Assessment should be geared to what the pupil is capable of


Questions should be carefully worded and should be seen to be relevant by pupils


Pairs and groups can explore questions and report back to others (eg “think-pair-share”)


The teacher needs to understand the abilities and needs of individuals in observation exercises


The teacher should adapt the teaching and learning process to react to what has been observed



It should be given promptly


It should give the pupil a sense of what has been achieved as well as improvement still to be achieved


Marks/grades are not helpful in a formative sense and may demotivate


Comments should be limited in number and should give specific advice as to how goals can be achieved


Oral feedback (including discussion) is the most effective type


Targets and progress should be discussed with pupils while they are working on the task


Pupils should be encouraged to reflect on the feedback and should be given time to work on improvements


Where appropriate, attempts should be made to involve parents in the learning triggered by feedback

Peer and Self-Assessment:


Pupils need good understanding of the criteria for success


Pupils should make judgements themselves about their progress towards targets


Low achievers and pupils with learning difficulties can benefit from self-monitoring


The discussion process in peer assessment gives valuable opportunity for pupils to talk about their developing understanding

Reflection and Discussion

How does your current practice relate to the advice from research?

Can you identify aspects of your current practice which show some of the principles at work?

Can you see ways in which you could incorporate some new aspects of the advice into your classroom work?

In the list of all the Toolkit papers, are there any topics which you think would merit closer study in developing Learning and Teaching strategies?

Some Examples of Development Activities Related to Formative Assessment in the Classroom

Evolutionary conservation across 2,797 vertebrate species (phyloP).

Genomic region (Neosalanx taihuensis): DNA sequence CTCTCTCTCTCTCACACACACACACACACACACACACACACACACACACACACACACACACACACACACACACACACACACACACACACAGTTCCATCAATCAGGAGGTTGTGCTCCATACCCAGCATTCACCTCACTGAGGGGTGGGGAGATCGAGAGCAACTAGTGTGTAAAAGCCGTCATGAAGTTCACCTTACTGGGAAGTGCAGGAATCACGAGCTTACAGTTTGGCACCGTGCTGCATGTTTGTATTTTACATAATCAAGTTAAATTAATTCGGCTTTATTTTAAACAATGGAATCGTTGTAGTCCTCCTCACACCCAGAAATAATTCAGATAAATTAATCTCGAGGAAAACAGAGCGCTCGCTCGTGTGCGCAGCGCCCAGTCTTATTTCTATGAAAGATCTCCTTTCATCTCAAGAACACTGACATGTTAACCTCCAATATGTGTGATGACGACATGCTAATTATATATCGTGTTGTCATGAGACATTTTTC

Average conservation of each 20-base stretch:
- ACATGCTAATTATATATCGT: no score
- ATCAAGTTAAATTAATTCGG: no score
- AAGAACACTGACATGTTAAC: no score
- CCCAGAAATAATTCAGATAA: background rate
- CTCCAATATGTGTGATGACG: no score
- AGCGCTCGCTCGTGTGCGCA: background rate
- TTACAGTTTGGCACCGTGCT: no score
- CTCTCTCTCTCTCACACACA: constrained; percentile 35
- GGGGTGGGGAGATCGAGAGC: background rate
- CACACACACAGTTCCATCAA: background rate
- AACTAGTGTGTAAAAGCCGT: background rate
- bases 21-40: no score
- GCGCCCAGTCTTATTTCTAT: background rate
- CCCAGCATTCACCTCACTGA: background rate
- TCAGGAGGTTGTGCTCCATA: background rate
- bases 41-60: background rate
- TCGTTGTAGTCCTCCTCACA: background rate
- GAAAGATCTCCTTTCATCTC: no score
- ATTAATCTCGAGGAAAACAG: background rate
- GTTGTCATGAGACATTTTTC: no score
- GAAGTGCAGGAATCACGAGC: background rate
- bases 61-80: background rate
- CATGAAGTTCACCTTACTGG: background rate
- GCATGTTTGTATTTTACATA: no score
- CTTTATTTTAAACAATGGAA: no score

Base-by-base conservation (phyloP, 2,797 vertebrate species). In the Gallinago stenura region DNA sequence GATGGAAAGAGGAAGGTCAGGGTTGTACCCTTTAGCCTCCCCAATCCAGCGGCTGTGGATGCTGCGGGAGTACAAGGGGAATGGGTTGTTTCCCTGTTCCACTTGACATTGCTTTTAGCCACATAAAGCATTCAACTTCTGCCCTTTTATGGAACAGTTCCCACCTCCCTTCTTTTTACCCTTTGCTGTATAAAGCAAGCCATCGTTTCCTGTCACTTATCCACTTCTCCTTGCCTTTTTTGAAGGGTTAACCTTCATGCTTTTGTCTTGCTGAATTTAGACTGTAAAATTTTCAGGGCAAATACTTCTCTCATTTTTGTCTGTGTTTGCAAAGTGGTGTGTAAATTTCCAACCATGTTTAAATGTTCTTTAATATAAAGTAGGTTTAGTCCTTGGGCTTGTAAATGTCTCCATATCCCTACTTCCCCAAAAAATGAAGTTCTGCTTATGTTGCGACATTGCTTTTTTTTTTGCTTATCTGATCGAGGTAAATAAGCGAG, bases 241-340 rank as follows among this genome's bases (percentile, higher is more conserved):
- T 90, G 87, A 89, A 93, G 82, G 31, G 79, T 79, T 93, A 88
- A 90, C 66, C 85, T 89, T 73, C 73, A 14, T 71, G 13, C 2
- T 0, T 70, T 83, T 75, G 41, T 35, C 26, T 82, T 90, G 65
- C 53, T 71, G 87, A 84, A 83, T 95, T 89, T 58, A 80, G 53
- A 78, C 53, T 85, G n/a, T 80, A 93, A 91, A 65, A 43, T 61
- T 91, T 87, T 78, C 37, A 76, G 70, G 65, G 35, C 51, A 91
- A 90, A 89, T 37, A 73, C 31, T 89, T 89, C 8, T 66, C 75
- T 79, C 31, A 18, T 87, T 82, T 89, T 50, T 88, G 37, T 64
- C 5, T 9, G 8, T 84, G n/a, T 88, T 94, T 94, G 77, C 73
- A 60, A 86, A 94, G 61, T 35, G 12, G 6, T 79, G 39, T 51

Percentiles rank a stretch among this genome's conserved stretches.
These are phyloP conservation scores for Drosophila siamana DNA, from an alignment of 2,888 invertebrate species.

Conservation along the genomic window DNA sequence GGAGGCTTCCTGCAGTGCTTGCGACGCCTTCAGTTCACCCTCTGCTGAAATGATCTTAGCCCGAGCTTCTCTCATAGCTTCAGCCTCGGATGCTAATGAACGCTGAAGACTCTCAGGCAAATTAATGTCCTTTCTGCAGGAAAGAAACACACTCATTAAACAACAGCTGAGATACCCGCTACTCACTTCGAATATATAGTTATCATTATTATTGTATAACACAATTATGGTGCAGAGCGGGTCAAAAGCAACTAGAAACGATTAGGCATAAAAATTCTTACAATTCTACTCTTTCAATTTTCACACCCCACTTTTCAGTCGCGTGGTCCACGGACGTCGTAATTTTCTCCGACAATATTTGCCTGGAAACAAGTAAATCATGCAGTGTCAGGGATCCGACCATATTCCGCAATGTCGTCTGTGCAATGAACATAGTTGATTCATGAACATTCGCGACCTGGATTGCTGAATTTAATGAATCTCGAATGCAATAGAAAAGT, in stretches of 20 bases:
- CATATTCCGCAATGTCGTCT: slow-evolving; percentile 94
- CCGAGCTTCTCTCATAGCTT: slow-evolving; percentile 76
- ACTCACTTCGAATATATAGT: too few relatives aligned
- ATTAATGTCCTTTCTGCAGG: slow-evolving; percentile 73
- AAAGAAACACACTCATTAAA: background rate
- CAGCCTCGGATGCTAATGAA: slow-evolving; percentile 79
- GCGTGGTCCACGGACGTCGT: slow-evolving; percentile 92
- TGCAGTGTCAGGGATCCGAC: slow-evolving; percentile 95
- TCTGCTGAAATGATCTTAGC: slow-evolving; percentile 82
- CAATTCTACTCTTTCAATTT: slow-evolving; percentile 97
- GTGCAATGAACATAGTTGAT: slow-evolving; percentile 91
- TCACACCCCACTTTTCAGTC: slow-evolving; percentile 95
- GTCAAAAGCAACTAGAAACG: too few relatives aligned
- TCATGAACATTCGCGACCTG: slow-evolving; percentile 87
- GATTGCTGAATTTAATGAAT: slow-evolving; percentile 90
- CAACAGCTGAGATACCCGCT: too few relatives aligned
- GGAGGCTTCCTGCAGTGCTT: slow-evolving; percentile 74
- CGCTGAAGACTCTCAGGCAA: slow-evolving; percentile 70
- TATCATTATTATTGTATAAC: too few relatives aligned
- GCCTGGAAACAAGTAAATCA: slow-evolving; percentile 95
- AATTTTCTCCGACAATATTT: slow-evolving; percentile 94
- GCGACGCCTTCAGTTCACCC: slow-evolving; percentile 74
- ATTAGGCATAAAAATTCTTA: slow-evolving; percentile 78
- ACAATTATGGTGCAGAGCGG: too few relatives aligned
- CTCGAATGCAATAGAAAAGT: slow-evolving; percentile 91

Key Element




Some examples and suggestions


Pupils understand thetask clearly

Ask a non-expert parent to work on a task and comment on its clarity


Ensuring that pupils answer questions effectively

A colleague observes a lesson and completes an "audit" of questions answered


Assessment geared to the needs of individuals

Brainstorm with colleagues types of documentation for individual target-setting


Oral feedback

How could oral feedback be recorded, (by teacher? by pupil?)


Pupils' understanding of criteria for success

Ask individual pupils to explain to each other (class?) how the work will be judged

Peer Assessment

Pupils to judge each other's work in the formative process

Mark up assessment grid for pupils to use, giving comments on successful features and advice on further development

Selected References

Further Reading

The key document is Inside the Black Box by Paul Black and Dylan Wiliam.  This is available from:
nferNelson at the following website,  www.nfer-nelson.co.uk/catalogue/search_panel_results.asp

Shirley Clarke:- Targeting Assessment in the primary school - Strategies for planning, assessment, pupil feedback and target setting. Hodder & Stoughton 1998 ISBN 0 340 72531 1

Shirley Clarke:- Unlocking Formative Assessment - Practical strategies for enhancing pupils' learning in the primary classroom. Hodder & Stoughton 2001 ISBN 0 340 80126 3

Shirley Clarke:- Enriching Feedback - Oral and written feedback from teachers and children. Hodder & Stoughton 2003 ISBN 0 340 87258 6


Inside the Black Box by Paul Black and Dylan Wiliam can be viewed on :  


See also:


Shirley Clarke has developed a reputation in the field of formative assessment and information can be found at:
Various publications are available from this web site.

Another web site featuring Shirley Clarke is:
There is a link on this site to free Inset resource sheets.



Last updated 20/08/2010